18Starting a Story with a “What If” Question
One of the most effective ways that writers can come up with a great story idea is to ask a “what if” question. For successful writers, this comes naturally. Their imagination simply runs wild with ideas, which can be rather troublesome for many writers, not allowing them to see a horror movie by themselves for example. But for other writers, this is something that takes practice and has to be learned; in either case, starting a story with a “what if” question is probably the best way to get those creative juices flowing and start getting a story down on paper. Let’s look at some ways to use this strategy.
Ask “What If” The Opposite Happened
If you come across a news story or something else that interested you, then ask yourself what if the opposite happened. For example, suppose that you read a boring article about how Congress just passed a new law and then think about what would happen if that new law had not passed and let your imagination run wild with the story.
Ask “What If” That Happened to X
Something that happens to a certain type of person might not be that exciting, but what if it happened to a different type of person? For example, think about this story that you read or the movie that you watched about a cop that loses everything because he is framed for a crime and then vows to get revenge against the people that framed him. Now, think about what would happen if that story was true for a kid. This may inspire a great middle grade book.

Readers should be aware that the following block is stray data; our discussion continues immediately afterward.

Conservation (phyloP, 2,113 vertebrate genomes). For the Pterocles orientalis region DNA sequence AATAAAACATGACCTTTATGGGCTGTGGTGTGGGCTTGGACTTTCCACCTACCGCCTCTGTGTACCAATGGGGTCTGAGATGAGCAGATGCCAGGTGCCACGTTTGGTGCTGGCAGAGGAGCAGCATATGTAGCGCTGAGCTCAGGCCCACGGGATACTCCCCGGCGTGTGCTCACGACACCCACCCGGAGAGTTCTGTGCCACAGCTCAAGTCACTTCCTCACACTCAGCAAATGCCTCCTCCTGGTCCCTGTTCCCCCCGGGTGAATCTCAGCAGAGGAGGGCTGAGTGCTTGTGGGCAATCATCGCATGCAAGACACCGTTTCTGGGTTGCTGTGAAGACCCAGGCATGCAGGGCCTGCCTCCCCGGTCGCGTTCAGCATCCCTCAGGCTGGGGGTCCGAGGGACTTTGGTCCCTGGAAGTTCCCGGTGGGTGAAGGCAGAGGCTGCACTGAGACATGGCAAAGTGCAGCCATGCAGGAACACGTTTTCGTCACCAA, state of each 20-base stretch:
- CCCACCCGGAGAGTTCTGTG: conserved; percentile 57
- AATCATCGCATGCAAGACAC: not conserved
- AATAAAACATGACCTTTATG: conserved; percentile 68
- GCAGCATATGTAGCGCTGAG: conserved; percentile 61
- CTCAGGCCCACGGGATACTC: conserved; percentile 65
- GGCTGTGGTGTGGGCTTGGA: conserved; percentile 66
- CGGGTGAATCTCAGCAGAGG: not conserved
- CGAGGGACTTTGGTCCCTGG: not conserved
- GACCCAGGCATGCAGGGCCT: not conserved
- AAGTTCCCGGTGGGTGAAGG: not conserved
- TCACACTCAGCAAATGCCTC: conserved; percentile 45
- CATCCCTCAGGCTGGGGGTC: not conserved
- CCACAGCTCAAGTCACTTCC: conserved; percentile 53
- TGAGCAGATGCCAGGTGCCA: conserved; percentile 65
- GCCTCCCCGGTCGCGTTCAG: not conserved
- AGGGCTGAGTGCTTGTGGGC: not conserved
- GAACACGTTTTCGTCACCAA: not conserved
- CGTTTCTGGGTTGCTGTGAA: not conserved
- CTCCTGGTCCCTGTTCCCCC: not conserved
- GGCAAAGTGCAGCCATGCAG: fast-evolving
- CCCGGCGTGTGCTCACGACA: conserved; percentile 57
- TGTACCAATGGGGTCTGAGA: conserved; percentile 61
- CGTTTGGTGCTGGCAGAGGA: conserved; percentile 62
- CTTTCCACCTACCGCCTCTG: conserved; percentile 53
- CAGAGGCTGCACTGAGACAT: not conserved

Ask “What If” It Happened Elsewhere?
Changing the setting can also be a great exercise in coming up with great ideas. For example, it can be something close to home such as hearing about some horrible thing that happened in another country and thinking about what would happen if it was true in your own country where laws prohibit that sort of thing. It can also be completely out of the box such as thinking about what would happen if it were to occur on a spaceship or in a fantasy world.
Ask “What If” It Didn’t Happen at All
Instead of asking “what if” something happened, think of something that has happened and consider the possibilities of it not happening at all. For example, what if instead of electing a president, for some reason a president was never elected? Think about the consequences of such an action.
Ask “What If” X Happened Instead
Introducing a new element into an existing “what if” question can be a useful exercise when coming up with ideas. Going with the last example, suppose that a president was never elected, but instead the people chose to put a computer in power to replace the human being used to hold that office. These are just a few examples of how you can use “what if” to come up with good story ideas.
Keep at it, and before you know it, you’ll find a book plastered at the top of the list over at KDP!